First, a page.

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The Mog Log: Narrative voices

Eliot Lefebvre

One of the things that I've said for years about both Final Fantasy XI and Final Fantasy XIV is that these are MMOs that love story. Other MMOs have a narrative, sure, but it's in Vana'diel and Eorzea that story is really a big part of the game's appeal. There's a definite push in both games for players to take part in a narrative, to feel as if they're taking part in an epic story.

So let's not kid ourselves. There's another game coming out that offers to do the exact same thing, and it's doing so with a real set of chops. Star Wars: The Old Republic is on its way, and it's staking claim to the same territory with a very different presentation.

Both Final Fantasy XI and Final Fantasy XIV are niche games that are never going to have the same sort of mass-market appeal as BioWare's behemoth; that much is a given. But the real question is what happens when one of the big selling points of these niche games is co-opted. Is the story in Star Wars: The Old Republic better? Will it even matter? What happens when someone else decides that story is a good place to hang a design philosophy?

Have no fear, the Smug Cutscene Brigade is here!All three games, of course, share the end goal of creating an epic story with your character at the heart of events. In FFXI and FFXIV, of course, this is achieved via the Chrono Effect, in which your character says nothing and mostly just gets continually swept up in bigger events before beating something senseless. (This is perhaps most pointedly invoked with one of the final cutscenes in the current FFXIV story, which is a very neat scene but doesn't really highlight any skills or participation you bring to the table.) By contrast, SWTOR takes pains to place your character as the prime mover and shaker, breaking up the linear flow of a story by giving you choices to make along the way. Of course, not every choice changes the overall path of things, but I'm painting in broad strokes here.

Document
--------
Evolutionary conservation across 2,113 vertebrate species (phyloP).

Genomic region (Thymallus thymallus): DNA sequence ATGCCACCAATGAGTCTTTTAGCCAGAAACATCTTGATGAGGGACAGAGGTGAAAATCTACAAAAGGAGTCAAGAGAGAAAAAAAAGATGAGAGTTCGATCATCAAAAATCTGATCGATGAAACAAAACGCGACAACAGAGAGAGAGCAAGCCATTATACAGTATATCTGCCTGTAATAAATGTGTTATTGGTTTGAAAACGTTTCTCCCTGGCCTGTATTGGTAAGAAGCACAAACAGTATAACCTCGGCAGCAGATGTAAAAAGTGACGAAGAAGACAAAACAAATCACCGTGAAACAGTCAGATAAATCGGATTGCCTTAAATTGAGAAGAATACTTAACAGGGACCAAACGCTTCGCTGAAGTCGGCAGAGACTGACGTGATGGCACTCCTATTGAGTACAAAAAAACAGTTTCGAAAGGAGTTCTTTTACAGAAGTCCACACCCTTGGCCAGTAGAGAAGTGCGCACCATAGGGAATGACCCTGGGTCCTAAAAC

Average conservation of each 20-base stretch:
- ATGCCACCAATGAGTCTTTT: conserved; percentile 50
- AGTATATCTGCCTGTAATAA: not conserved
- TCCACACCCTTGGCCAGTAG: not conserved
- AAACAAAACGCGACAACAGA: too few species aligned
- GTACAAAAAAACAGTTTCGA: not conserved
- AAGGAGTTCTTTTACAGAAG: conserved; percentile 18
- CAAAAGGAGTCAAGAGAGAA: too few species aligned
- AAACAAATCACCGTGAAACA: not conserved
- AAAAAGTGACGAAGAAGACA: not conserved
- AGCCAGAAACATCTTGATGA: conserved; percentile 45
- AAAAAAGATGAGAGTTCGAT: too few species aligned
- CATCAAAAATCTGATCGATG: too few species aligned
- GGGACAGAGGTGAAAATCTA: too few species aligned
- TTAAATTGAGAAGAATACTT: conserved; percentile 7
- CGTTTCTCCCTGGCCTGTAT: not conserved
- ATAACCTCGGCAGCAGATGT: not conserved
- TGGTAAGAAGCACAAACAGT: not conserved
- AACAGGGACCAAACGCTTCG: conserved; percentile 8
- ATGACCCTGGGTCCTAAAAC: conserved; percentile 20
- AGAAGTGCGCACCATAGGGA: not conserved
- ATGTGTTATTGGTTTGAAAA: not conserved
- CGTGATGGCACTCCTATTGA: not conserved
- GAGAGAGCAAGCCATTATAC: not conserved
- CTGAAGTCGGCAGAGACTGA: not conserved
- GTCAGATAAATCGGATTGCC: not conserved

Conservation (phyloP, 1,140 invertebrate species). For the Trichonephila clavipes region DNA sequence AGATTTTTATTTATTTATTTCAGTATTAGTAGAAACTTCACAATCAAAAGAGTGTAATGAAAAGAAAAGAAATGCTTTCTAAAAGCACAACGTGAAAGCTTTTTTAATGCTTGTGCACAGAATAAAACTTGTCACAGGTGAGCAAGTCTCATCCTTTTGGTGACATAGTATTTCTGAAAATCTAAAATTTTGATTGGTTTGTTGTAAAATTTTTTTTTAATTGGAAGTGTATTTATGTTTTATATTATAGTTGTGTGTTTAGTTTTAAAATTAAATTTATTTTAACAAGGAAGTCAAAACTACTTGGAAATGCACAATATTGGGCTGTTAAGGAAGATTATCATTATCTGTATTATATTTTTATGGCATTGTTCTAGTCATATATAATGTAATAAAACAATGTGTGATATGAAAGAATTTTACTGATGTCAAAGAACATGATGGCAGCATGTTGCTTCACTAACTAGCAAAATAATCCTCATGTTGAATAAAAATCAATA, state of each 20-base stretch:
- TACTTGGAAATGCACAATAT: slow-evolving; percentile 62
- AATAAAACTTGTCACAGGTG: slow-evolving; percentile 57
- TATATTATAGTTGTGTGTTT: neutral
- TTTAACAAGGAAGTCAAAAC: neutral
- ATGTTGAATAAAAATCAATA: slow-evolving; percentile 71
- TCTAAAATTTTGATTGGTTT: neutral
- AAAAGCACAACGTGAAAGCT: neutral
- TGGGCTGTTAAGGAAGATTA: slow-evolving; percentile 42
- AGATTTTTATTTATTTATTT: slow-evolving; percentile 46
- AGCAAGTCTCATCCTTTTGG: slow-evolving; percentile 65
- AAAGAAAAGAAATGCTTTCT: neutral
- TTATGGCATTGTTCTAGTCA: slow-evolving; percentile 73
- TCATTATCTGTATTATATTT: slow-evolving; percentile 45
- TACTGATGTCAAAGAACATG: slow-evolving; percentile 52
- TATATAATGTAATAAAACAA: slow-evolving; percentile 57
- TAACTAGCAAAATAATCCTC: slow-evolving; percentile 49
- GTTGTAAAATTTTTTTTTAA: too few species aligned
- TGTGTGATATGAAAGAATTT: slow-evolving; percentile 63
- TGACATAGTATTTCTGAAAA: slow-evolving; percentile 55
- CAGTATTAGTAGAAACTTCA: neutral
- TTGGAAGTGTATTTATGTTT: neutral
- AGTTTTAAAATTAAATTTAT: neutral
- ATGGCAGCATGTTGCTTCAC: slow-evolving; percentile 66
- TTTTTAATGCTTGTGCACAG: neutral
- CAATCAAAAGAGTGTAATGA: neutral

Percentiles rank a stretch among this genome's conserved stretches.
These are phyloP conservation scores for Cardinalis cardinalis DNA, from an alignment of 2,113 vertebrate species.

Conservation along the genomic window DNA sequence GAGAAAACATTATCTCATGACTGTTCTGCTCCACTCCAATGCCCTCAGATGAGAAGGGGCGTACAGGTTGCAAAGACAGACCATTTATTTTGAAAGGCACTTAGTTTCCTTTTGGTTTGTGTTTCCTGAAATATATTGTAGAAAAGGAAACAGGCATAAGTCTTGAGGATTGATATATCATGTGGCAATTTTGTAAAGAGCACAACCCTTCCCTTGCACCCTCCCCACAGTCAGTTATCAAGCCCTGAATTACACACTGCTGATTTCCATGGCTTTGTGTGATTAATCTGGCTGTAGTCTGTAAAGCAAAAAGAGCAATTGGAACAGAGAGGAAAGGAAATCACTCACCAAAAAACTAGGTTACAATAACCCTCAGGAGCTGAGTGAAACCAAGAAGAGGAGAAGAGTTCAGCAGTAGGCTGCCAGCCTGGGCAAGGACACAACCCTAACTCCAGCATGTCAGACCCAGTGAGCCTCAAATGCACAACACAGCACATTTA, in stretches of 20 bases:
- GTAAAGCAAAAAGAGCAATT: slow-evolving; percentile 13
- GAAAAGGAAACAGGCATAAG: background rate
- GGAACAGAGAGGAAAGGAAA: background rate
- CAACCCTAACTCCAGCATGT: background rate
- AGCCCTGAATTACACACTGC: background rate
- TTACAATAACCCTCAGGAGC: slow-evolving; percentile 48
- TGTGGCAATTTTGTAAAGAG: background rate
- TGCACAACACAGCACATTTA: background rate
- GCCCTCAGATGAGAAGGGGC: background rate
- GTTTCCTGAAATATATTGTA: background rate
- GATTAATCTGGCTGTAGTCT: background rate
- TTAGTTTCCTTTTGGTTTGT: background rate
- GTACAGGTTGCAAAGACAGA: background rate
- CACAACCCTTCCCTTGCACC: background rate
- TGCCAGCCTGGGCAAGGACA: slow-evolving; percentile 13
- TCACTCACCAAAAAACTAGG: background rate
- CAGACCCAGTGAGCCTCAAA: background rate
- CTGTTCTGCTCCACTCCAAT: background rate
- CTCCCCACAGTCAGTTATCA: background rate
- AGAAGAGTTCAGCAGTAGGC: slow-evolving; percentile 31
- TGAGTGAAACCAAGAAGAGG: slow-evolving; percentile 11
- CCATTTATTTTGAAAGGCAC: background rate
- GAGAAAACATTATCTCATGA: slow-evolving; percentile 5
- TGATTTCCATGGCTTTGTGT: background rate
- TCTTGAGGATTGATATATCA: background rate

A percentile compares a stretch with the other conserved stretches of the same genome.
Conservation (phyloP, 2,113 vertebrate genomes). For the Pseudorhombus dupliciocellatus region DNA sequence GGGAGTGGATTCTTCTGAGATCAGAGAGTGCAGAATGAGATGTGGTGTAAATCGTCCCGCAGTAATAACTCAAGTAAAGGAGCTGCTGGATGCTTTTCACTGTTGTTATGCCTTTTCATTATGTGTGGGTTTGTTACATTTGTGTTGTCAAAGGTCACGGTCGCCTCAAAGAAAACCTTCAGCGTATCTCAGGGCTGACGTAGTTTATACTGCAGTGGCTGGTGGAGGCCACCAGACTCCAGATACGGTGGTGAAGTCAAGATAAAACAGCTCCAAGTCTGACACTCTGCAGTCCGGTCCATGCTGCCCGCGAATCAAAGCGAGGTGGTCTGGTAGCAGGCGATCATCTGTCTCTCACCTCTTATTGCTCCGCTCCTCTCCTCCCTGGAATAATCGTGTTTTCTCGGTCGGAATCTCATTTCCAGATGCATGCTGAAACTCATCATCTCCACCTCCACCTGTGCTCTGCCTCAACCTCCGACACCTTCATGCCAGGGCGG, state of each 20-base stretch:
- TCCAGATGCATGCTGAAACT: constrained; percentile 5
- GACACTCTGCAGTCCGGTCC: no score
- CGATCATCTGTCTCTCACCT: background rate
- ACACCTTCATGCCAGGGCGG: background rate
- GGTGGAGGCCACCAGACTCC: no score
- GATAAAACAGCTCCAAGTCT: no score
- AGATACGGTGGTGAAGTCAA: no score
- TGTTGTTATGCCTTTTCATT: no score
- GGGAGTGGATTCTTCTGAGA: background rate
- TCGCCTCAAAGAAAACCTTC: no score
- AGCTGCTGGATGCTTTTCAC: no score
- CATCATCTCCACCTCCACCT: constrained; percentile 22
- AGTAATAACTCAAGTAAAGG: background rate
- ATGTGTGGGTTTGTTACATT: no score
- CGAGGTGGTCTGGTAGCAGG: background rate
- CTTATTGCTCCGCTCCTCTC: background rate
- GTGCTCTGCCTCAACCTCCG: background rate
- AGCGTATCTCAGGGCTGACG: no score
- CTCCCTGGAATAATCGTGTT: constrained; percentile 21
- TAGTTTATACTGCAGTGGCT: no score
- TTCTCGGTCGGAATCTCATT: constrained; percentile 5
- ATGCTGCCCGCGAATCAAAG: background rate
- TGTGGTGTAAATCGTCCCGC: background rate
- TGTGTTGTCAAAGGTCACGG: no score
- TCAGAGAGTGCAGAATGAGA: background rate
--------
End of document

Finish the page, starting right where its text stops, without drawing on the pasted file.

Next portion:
In its own way, this type of design addresses the same problem that the series has always had since Final Fantasy. There are a lot of different ways to tell a story in a game, and the series has always worked around having a single plot to follow, with any player choices being flavor at best. You don't create your own character; you get to take on the role of a character as he or she (usually he) goes on an adventure.

Really, Final Fantasy XIII didn't do anything different. You've always been pointed down a straight line and told to head that way. It's just usually not stated in so many words.

Is this a bad thing? To some people, yes. Some players really prefer to have the freedom to do whatever they want, and the idea of being shackled to a particular archetype rankles. On the other hand, some players (including me) would argue that every game shackles you to some extent, no matter how open and free-form it tries to be, so the real question is whether or not the ride you're taken on is any good.

And SWTOR's story, in many ways, does the exact same thing that the story does in FFXIV. Oh, sure, you're making more choices and being less of a passive observer before there's a boss to fight, but you're still going to wind up in the same place each time you start a new character. Each new Sith Warrior is going to have the same basic path to apprenticeship and the same overarching task laid out before him, even if the player gets to choose how she goes about that task.